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Topic: Servo as a pointer but using a non linear scale, help mapping (Read 476 times) previous topic - next topic

autocomman

So Im new to the forum, and new to arduino.  Great another newb...yeah...While I design and build full automotove chassis harnesses, this is all new to me and coding is not my strong point.  But I digress...

I have thermometer project, analog using a small servo as the needle pointer.  The scale is non linear for the temp reading and I cannot change that due to the nature of the project.  Repurposing a 100 year old volt meter.  Te scale starts at 0 and goes to 175, but 100 is in the middle.  The scale ramps up quick from 0 to 80 within the first 20% of needle movement, then the rest of the scale goes from 80-175 with quite a bit of resolution.  See the attached pic for the scale.

So used the code on adafruit for an analog servo thermometer, and I mostly understand how it works, and it does work, but it seems most basic servo codes give you a range you can set, but that maps in a linear fashion to the temperature map via the code.  So you can set 0 deg on the servo to 0 deg F and 180 deg on the servo to 120 deg F, for example of course.

I want to be able to more precisley map the temp to points.  20 deg servo to 40F, 23 deg to 45F and so on to be somewhat accurate with the scale provided in the project.  Thoughts on how I can do this?  Is the servo even the right way to go?  Would a moving coil movement be more appropriate?  In that case I would still have to set some kind of non linear mapping for this project as well.

Sorry for the long post, if someone can point me in the direction for code, or a vid I can watch that would be sweel, thanks!

slipstick

Servo is fine. What you need to do is derive a formula which connects the temperature reading input (0-1023) with the required servo angle. If you have that then it can certainly be coded. In the worst case you could do it as a lookup table but that shouldn't really be necessary.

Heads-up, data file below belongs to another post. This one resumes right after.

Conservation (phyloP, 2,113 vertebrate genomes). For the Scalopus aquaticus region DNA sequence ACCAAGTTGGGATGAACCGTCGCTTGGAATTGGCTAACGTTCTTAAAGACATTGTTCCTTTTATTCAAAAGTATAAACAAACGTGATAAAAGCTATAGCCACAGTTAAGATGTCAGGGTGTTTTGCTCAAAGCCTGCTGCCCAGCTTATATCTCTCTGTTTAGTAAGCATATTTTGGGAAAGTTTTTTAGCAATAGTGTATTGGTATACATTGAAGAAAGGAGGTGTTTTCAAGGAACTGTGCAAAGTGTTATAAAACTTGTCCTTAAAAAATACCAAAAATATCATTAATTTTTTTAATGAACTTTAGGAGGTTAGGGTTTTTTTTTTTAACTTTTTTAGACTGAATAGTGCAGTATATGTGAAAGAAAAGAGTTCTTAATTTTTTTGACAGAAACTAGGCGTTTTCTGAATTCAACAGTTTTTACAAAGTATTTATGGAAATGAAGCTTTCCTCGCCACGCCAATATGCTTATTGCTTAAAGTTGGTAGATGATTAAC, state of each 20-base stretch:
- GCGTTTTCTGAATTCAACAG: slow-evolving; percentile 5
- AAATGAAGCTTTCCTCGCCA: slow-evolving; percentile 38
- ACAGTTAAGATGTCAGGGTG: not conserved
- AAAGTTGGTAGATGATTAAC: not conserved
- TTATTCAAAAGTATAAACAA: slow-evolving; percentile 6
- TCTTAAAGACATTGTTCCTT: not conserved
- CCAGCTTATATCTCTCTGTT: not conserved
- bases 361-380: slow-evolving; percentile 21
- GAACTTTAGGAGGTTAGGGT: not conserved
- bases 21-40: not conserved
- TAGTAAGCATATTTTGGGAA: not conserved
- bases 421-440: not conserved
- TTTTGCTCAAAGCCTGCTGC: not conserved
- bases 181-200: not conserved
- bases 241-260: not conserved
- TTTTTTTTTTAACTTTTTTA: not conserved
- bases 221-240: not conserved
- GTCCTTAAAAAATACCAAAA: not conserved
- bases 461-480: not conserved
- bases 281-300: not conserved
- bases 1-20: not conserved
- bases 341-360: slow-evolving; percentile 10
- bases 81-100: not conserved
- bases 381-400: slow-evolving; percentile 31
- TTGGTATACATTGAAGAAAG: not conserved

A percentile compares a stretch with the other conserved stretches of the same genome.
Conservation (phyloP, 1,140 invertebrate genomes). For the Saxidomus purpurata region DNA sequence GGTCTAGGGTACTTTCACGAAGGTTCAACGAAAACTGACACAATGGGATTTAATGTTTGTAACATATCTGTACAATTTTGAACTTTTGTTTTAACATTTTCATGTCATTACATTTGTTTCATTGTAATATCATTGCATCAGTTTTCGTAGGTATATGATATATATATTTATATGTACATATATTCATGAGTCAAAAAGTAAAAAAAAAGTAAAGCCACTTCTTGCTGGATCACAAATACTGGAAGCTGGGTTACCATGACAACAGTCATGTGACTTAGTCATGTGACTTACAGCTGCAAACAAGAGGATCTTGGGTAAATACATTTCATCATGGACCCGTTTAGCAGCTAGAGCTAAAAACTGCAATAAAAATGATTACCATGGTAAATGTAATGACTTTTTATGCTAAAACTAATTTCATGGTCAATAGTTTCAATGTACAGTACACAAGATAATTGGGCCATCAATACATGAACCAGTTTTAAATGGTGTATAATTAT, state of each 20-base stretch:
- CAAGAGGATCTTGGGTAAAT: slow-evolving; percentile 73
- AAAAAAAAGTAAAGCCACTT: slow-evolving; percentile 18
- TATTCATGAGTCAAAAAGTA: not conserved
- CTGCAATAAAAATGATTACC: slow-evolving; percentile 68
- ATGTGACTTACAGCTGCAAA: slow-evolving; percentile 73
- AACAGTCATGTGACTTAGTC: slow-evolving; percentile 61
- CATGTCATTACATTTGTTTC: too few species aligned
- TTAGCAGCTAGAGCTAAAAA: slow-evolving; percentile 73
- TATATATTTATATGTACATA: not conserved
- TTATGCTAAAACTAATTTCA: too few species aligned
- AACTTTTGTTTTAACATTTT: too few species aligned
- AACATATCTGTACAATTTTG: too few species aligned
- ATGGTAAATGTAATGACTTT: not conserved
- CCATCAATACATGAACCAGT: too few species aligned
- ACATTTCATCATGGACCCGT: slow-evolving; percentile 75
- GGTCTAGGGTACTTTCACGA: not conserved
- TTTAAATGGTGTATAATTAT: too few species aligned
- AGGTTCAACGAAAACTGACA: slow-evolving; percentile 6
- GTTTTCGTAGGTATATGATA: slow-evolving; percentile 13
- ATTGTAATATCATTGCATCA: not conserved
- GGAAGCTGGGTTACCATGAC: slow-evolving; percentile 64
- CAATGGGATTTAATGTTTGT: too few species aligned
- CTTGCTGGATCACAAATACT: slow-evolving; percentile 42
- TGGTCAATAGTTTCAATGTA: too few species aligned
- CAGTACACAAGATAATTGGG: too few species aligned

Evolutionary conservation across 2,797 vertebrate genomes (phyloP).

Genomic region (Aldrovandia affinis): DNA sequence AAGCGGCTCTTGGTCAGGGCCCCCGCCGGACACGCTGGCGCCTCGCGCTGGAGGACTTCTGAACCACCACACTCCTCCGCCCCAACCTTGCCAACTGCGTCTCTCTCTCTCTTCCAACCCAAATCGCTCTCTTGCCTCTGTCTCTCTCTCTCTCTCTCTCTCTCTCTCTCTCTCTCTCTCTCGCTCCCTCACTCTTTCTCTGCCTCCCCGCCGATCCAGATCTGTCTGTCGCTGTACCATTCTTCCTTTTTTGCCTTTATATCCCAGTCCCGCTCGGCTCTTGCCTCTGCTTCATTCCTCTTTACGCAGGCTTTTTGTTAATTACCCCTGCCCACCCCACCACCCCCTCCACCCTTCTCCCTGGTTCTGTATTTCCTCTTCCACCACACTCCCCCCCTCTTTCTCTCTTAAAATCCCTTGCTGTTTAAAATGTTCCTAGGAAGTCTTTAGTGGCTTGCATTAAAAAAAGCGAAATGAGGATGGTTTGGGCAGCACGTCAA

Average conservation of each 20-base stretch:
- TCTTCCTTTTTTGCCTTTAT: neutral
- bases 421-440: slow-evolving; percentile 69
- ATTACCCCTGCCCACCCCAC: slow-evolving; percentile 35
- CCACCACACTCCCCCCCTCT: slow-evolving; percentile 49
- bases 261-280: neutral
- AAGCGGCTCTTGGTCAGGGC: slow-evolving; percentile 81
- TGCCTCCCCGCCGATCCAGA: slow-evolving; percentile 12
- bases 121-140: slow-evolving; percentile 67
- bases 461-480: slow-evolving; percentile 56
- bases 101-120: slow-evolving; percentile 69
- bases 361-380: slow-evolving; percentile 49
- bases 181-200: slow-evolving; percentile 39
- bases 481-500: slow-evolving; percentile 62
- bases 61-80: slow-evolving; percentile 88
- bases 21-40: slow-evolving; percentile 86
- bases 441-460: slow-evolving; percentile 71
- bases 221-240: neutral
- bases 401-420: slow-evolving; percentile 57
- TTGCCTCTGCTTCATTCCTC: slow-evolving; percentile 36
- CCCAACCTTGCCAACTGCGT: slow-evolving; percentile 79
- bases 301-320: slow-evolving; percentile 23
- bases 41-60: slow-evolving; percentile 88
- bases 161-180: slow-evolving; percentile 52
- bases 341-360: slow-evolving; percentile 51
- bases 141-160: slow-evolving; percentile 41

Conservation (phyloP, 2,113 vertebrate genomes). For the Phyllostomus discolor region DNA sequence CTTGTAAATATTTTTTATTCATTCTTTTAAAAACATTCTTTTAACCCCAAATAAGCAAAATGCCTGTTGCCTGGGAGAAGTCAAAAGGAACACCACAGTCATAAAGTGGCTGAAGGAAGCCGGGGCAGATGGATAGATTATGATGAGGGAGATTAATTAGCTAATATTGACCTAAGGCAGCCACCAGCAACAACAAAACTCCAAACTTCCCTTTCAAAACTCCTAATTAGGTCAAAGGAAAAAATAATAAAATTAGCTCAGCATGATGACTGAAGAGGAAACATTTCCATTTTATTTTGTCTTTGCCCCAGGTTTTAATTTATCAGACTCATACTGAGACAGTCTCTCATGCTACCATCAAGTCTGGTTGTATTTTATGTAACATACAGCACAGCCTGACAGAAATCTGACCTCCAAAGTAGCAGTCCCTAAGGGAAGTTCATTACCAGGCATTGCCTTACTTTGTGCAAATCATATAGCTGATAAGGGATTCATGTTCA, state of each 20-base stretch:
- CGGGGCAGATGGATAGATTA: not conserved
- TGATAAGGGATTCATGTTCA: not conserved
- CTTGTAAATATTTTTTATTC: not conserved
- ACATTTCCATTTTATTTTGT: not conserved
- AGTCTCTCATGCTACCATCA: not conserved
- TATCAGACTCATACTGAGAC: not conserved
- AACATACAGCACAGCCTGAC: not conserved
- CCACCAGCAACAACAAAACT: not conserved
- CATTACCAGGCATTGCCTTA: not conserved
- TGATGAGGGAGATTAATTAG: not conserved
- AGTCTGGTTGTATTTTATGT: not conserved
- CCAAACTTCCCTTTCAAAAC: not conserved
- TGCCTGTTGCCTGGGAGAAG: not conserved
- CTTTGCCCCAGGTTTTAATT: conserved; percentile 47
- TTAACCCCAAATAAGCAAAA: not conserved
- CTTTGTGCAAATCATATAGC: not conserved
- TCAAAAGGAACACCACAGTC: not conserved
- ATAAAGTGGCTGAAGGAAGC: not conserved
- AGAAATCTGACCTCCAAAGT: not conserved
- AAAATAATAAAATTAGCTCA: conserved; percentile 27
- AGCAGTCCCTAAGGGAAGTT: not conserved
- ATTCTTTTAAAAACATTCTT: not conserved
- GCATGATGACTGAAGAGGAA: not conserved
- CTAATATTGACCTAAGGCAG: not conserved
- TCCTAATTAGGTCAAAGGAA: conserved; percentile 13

Effectively you are looking to produce a customised map() function which is non-linear. Your particular scale looks to be condensed at both ends, widening towards the centre but it's too early in the morning here for me to guess at a formula.

Steve


wildbill

Collect some more data by experiment telling you how many degrees correspond to what temperature.

With that data in mind, take a look at MultiMap.

Alternatively, use the experimental results and derive a formula - Excel's solver or similar can do the calc for you.

autocomman

Oof, so very over my head.  Guess I gotta do a bunch of reading and try to understand how the multi map function works.  This seems to be exactly what I need to do.  I'll start by making a map of degrees vs temp then go from there.

jremington

Quote
I'll start by making a map of degrees vs temp
Post a table of degrees versus temperature and we can find a function to fit it.

autocomman

Will do, gonna be a few days though, I left all the parts at work lol.

autocomman

Ok attached a PDF since I couldn't attach an XLS with the servo position in relation to the scale, or temp readings...So what so we think?

jremington

That curve is well fit with a 4th order polynomial, but there would be many other possibilities.

If T=temperature (float variable), then the servo angle A:

Code: [Select]
float A = 140.94 -0.25543*T + 0.011764*T*T - 0.00024458*T*T*T + 1.0574E-6*T*T*T*T;
 


autocomman

So that formula pretty much plots the temp value to the service position if I understand correctly?

I should be able to take the code I have then and use this in it's place I'm guessing instead of the map function